§ 1. There is nothing to hinder a thing absolutely ranking above another thing, while in a certain respect it falls short of it. Now from the very nature of an act and of a habit, an act ranks both for good and evil above a habit. As for the habit being more lasting than the act, that comes from both of them being found in a nature that cannot be active perpetually, and whose action consists in a passing movement. Hence absolutely an act ranks higher both for good and for evil: but a habit ranks higher in a certain respect.
§ 2. Absolutely, a habit is not a plurality of acts, but only in a certain respect, that is, virtually. Hence we cannot conclude that a habit ranks absolutely higher in good or evil than an act.
§ 4. A person is justly punished for a vicious act, but not for a vicious habit, if it does not proceed to act.
Article IV.—Can sin exist along with virtue?
R. A habit in the soul does not of necessity produce its act: but the man uses his habit when he will. Hence he may forbear the use of a habit that he has, or do an act contrary to it. Thus one who has a virtue may proceed to an act of sin. Now an act of sin, considered in its bearings on the virtue itself as a habit, cannot destroy the habit, if it is one act only. For as a habit is not engendered by one act, so neither is it by one act destroyed. But if we consider the bearings of an act of sin upon the cause of virtues, we shall see that it is possible for some virtues to be destroyed by one act of sin. For every mortal sin is contrary to charity, which is the root of all the infused virtues, so far as they are virtues. And therefore as by one act of mortal sin charity is excluded, with it are excluded all the infused virtues, so far as they are virtues. And this I say on account of faith and hope, the habits of which remain formless after mortal sin, and so are not virtues. Venial sin, not being contrary to charity, neither excludes it, nor, consequently, the other virtues either. But the acquired virtues are not taken away by one act of any sin whatever. So then mortal sin cannot be with the infused virtues; but it can be with the acquired virtues: while venial sin can be as well with the infused virtues as with the acquired.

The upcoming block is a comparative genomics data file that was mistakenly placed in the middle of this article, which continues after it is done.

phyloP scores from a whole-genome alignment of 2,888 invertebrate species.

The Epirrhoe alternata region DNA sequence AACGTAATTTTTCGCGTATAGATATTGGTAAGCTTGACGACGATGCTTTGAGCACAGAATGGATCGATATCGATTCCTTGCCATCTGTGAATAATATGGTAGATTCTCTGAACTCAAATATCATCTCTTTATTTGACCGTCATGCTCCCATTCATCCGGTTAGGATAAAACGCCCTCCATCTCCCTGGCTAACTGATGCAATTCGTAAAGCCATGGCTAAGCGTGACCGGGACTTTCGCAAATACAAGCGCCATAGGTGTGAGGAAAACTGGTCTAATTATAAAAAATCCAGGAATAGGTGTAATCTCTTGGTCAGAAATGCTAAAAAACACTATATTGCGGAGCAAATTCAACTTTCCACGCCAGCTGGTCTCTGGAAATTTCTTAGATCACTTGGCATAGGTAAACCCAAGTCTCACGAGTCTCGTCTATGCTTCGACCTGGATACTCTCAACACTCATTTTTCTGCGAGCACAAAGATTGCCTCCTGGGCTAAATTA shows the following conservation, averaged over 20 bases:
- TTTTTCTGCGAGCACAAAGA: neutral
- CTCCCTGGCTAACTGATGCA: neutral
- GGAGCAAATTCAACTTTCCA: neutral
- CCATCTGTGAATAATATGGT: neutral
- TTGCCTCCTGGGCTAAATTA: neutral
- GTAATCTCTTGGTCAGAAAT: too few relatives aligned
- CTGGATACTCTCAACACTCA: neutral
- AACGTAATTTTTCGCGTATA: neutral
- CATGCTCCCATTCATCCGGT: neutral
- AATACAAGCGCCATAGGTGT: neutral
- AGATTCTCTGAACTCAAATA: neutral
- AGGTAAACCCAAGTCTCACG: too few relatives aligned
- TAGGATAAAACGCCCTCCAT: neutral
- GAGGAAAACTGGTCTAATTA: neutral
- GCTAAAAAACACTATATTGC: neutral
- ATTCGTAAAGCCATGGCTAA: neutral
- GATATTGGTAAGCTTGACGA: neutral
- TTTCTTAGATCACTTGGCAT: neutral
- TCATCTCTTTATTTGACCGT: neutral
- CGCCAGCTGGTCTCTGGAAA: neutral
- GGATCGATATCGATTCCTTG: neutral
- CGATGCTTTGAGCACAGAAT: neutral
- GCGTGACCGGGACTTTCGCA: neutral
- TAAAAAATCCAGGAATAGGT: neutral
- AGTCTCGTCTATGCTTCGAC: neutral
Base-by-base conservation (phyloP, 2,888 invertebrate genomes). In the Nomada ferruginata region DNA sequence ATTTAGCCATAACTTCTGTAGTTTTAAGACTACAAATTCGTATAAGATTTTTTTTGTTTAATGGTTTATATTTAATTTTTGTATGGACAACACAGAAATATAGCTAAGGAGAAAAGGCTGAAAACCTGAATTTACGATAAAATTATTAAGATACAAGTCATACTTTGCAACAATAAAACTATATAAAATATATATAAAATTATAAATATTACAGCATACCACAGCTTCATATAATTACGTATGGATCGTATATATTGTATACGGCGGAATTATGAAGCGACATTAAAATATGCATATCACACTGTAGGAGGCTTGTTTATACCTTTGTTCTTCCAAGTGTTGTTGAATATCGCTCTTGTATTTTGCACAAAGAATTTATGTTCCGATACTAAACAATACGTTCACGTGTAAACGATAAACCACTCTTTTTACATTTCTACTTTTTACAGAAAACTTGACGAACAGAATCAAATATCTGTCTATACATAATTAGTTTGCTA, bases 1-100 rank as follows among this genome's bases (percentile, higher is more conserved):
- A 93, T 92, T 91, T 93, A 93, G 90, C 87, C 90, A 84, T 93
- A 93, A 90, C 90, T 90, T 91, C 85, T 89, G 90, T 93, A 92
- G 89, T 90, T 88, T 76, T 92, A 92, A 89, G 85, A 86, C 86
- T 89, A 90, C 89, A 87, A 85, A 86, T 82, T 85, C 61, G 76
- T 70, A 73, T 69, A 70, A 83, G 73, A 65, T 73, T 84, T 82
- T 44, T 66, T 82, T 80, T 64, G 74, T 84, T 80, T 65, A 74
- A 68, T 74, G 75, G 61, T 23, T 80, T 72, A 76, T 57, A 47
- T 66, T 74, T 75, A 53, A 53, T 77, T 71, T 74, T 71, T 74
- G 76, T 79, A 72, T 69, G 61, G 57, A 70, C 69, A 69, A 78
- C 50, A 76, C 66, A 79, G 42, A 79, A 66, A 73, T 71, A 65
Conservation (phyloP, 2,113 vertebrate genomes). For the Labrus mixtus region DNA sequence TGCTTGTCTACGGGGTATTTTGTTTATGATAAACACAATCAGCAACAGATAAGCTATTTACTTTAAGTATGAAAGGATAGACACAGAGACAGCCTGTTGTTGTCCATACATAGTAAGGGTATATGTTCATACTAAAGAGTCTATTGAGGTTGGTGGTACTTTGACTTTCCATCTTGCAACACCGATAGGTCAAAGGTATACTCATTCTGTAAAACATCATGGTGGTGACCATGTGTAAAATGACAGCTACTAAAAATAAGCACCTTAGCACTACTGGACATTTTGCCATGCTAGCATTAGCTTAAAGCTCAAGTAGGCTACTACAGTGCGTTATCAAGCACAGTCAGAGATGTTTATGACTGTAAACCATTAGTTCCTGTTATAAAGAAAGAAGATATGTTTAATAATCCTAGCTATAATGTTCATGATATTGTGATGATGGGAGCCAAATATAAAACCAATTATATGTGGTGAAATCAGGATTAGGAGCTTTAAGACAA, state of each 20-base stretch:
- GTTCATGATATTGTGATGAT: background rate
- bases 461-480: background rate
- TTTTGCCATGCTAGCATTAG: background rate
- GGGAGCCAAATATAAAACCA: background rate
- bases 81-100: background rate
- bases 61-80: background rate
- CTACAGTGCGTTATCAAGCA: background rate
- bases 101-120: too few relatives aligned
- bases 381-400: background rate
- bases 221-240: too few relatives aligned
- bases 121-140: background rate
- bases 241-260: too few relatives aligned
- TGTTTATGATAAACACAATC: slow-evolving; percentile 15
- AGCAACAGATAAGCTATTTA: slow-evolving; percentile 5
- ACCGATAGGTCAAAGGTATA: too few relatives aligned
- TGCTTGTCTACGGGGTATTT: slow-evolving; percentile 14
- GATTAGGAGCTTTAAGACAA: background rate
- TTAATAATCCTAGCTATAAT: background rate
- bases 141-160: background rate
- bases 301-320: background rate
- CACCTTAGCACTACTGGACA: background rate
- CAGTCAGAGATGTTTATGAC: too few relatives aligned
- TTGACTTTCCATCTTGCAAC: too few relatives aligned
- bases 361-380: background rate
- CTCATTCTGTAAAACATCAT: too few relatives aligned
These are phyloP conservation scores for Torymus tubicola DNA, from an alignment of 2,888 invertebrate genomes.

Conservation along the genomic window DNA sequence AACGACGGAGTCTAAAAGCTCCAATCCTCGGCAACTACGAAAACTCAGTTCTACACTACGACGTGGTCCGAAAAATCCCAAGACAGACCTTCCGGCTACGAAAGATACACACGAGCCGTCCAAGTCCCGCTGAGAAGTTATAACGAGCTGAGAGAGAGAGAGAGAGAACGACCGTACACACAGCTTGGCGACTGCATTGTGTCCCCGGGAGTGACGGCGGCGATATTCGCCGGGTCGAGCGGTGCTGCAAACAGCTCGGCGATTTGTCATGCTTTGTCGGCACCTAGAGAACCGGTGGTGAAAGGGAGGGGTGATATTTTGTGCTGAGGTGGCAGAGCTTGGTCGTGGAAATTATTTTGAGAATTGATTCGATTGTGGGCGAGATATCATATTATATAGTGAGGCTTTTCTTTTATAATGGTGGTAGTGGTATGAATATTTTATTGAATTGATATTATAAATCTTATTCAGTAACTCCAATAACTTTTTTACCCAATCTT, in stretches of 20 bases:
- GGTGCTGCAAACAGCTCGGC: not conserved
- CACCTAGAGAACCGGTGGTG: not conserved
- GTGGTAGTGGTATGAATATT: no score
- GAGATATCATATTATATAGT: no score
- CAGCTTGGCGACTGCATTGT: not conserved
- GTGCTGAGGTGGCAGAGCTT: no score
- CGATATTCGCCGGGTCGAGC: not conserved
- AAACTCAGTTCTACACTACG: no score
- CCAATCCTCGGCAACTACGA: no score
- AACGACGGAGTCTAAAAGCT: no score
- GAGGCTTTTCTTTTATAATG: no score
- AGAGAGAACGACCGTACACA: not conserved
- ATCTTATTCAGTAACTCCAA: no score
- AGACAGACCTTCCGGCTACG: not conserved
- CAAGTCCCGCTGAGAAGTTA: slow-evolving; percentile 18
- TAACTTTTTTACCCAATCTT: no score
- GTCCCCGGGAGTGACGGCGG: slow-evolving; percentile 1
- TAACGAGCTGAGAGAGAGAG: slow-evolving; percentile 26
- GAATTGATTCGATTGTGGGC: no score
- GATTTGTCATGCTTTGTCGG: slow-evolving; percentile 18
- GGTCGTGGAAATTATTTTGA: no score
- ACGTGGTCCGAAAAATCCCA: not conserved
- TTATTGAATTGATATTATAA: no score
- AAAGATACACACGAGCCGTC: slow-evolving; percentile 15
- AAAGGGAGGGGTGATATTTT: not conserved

§ 1. Sin is contrary, not to virtue in itself, but to virtue in its act. And therefore sin cannot be along with the act of virtue, but it may be along with the habit.
§ 2. Vice is the direct contrary of virtue, as sin is of a virtuous act; and therefore vice excludes virtue, as sin excludes the act of virtue.
Article V.—Is there some act in every sin?